Have you wondered about when to teach children about money? Having allowances can help children understand the concept of budgeting and saving, but you have to teach them.
The concepts of money and time can be hard for children to grasp. Research has shown, money education should be timely and ongoing or the information may not stick with them. To help with that, if you know your child will be receiving a check for their birthday, talk to them about saving or budgeting right before the check is received.
If you decide to give an allowance, start one as soon as your children start recognizing money's worth--kids do this fairly early. Janet Bodnar, deputy editor of Kiplinger's personal finance magazine in Washington, D.C., stresses two points in her book "Dollars & Sense for Kids":
- Don't give an allowance until children are old enough to manage it, or until your children are at least six years old. There's no need to rush things and preschoolers generally don't understand the abstract idea of money anyway. Once children start first grade they begin learning about money in school, so they know if they get a $1 bill each week, it's equivalent in value to ten dimes or four quarters.
- Keep the system simple so you can manage it. "Denying kids an allowance doesn't make it easier to limit the amount of money they get their hands on," says Bodnar. Because most children will get the money out of parents anyway, it's better to teach them how to manage it themselves than allow them to nickel and dime you to death. Plus, using an allowance gives parents and children more control over the children's finances.
Here are a few easy ways to help the next generation and teach children the importance of saving from a young age.
Start with a Piggy Bank
A piggy bank is an easy way to teach kids the importance of saving. Let them know that the goal is to fill up the piggy bank with dollars and coins, until there is no room.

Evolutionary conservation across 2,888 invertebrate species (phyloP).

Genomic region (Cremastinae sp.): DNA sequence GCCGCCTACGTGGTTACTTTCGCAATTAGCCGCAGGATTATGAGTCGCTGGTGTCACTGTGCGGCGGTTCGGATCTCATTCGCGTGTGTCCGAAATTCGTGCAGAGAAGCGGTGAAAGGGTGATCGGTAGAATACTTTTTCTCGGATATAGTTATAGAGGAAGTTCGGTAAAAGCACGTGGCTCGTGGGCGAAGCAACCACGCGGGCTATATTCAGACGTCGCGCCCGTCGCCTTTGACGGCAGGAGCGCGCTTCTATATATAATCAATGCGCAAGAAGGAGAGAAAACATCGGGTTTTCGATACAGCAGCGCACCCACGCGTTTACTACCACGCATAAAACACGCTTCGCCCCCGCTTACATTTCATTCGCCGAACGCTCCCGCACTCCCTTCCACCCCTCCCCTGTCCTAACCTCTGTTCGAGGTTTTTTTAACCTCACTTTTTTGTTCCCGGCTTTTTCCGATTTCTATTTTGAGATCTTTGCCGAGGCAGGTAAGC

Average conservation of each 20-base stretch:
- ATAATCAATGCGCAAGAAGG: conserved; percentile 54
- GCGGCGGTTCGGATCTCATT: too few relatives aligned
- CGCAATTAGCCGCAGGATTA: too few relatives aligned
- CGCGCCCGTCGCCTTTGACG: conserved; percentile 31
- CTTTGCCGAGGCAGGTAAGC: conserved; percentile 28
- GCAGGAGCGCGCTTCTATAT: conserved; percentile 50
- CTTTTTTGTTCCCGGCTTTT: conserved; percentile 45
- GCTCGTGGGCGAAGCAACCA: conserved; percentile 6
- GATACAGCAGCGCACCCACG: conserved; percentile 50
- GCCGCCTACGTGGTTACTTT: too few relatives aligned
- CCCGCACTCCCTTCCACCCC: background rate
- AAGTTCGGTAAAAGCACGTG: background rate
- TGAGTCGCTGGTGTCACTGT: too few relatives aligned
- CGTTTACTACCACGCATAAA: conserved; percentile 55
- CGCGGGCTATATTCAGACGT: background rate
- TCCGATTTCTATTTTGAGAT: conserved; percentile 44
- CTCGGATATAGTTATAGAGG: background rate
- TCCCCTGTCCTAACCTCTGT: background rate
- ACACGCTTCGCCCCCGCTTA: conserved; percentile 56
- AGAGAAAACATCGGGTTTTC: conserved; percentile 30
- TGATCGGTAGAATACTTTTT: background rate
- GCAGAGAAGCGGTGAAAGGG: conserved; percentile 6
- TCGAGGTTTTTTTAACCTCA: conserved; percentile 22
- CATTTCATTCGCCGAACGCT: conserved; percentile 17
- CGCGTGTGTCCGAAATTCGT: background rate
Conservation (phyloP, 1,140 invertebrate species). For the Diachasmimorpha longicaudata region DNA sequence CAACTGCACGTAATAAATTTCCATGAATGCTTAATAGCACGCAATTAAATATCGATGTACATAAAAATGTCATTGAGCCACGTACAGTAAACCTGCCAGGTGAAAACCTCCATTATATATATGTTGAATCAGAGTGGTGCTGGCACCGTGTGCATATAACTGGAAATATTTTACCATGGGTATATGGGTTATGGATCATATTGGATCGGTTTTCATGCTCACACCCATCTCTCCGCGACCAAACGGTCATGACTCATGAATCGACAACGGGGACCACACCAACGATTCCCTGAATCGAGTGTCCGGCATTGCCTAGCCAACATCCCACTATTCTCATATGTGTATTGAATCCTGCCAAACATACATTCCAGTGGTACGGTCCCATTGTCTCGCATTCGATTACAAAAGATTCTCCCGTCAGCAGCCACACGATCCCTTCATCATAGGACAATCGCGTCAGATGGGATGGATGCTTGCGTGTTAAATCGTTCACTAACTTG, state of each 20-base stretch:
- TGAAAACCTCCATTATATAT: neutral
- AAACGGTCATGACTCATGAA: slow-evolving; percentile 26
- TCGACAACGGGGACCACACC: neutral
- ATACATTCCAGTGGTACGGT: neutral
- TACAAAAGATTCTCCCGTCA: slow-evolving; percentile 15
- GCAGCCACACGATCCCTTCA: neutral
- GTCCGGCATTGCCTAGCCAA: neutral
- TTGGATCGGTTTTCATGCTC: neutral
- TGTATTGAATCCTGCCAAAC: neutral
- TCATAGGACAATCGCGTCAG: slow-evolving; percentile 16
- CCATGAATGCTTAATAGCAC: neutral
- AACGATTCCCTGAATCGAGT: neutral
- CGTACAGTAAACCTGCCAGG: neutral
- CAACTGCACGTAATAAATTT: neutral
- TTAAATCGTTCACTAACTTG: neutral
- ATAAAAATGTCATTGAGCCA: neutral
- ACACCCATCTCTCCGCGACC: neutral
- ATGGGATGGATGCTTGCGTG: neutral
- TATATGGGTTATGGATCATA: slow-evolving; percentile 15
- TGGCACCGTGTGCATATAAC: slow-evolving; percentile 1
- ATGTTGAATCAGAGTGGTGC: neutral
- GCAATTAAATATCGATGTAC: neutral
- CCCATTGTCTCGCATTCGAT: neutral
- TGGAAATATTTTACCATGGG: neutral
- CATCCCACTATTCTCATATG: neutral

Open Up a Credit Union Youth Savings Account
Once the piggy bank is full, take your child to the credit union to open up a youth savings account for them. Have them count how much money is going to be deposited, to help them get physical understanding of how much money they have.
Use Savings Jars
When your children really want the latest and greatest toy or a new video game, let them know they will have to save up for it. Give them a jar with the picture of the item as a visual reminder. Offer them a small allowance each week in a denomination that encourages savings.
Weekly Money Saving Challenge for Kids
Another fun way for children to save is to set up a weekly money saving challenge. Each week your child can check off the amount and at the end of the year they will have saved $344.50. This is something they can do at home using a piggy bank, an envelope, a shoebox, or opening a savings account. If they choose, they can wait until the challenge is complete to open a savings account and deposit their savings.
The savings chart can be a fun way for kids to watch their money grow! Click here to printout the Weekly Money Savings Challenge chart to help get your children started!
Contact ECU Credit Union at 1-800-382-2400 or www.ecucreditunion.com for information about setting up a savings account for your children.